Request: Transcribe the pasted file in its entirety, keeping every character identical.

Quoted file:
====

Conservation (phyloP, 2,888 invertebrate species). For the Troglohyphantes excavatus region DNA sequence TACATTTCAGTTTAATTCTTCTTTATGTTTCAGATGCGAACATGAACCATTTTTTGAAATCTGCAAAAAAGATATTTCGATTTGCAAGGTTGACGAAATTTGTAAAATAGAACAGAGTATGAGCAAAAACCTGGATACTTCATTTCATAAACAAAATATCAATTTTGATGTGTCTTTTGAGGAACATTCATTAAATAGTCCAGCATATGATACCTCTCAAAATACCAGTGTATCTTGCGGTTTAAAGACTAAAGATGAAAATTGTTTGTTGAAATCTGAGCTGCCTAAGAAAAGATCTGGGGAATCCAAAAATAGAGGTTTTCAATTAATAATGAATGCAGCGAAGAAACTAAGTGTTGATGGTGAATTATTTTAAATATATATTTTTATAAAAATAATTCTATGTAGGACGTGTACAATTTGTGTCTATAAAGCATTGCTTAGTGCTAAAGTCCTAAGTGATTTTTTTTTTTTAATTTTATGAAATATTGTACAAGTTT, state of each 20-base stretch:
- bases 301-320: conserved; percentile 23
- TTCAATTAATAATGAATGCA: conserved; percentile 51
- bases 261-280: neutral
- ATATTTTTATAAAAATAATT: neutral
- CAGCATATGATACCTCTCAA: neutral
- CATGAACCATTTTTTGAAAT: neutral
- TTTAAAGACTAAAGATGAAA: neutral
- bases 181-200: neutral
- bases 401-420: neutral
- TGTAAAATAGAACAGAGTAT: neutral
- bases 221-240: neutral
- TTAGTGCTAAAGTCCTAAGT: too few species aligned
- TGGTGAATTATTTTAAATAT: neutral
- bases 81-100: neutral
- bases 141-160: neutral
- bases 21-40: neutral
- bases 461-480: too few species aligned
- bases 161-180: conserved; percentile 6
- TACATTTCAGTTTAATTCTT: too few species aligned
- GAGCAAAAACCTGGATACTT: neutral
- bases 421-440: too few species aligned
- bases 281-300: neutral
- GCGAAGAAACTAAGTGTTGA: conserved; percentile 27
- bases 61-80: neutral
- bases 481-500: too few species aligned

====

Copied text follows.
Conservation (phyloP, 2,888 invertebrate species). For the Troglohyphantes excavatus region DNA sequence TACATTTCAGTTTAATTCTTCTTTATGTTTCAGATGCGAACATGAACCATTTTTTGAAATCTGCAAAAAAGATATTTCGATTTGCAAGGTTGACGAAATTTGTAAAATAGAACAGAGTATGAGCAAAAACCTGGATACTTCATTTCATAAACAAAATATCAATTTTGATGTGTCTTTTGAGGAACATTCATTAAATAGTCCAGCATATGATACCTCTCAAAATACCAGTGTATCTTGCGGTTTAAAGACTAAAGATGAAAATTGTTTGTTGAAATCTGAGCTGCCTAAGAAAAGATCTGGGGAATCCAAAAATAGAGGTTTTCAATTAATAATGAATGCAGCGAAGAAACTAAGTGTTGATGGTGAATTATTTTAAATATATATTTTTATAAAAATAATTCTATGTAGGACGTGTACAATTTGTGTCTATAAAGCATTGCTTAGTGCTAAAGTCCTAAGTGATTTTTTTTTTTTAATTTTATGAAATATTGTACAAGTTT, state of each 20-base stretch:
- bases 301-320: conserved; percentile 23
- TTCAATTAATAATGAATGCA: conserved; percentile 51
- bases 261-280: neutral
- ATATTTTTATAAAAATAATT: neutral
- CAGCATATGATACCTCTCAA: neutral
- CATGAACCATTTTTTGAAAT: neutral
- TTTAAAGACTAAAGATGAAA: neutral
- bases 181-200: neutral
- bases 401-420: neutral
- TGTAAAATAGAACAGAGTAT: neutral
- bases 221-240: neutral
- TTAGTGCTAAAGTCCTAAGT: too few species aligned
- TGGTGAATTATTTTAAATAT: neutral
- bases 81-100: neutral
- bases 141-160: neutral
- bases 21-40: neutral
- bases 461-480: too few species aligned
- bases 161-180: conserved; percentile 6
- TACATTTCAGTTTAATTCTT: too few species aligned
- GAGCAAAAACCTGGATACTT: neutral
- bases 421-440: too few species aligned
- bases 281-300: neutral
- GCGAAGAAACTAAGTGTTGA: conserved; percentile 27
- bases 61-80: neutral
- bases 481-500: too few species aligned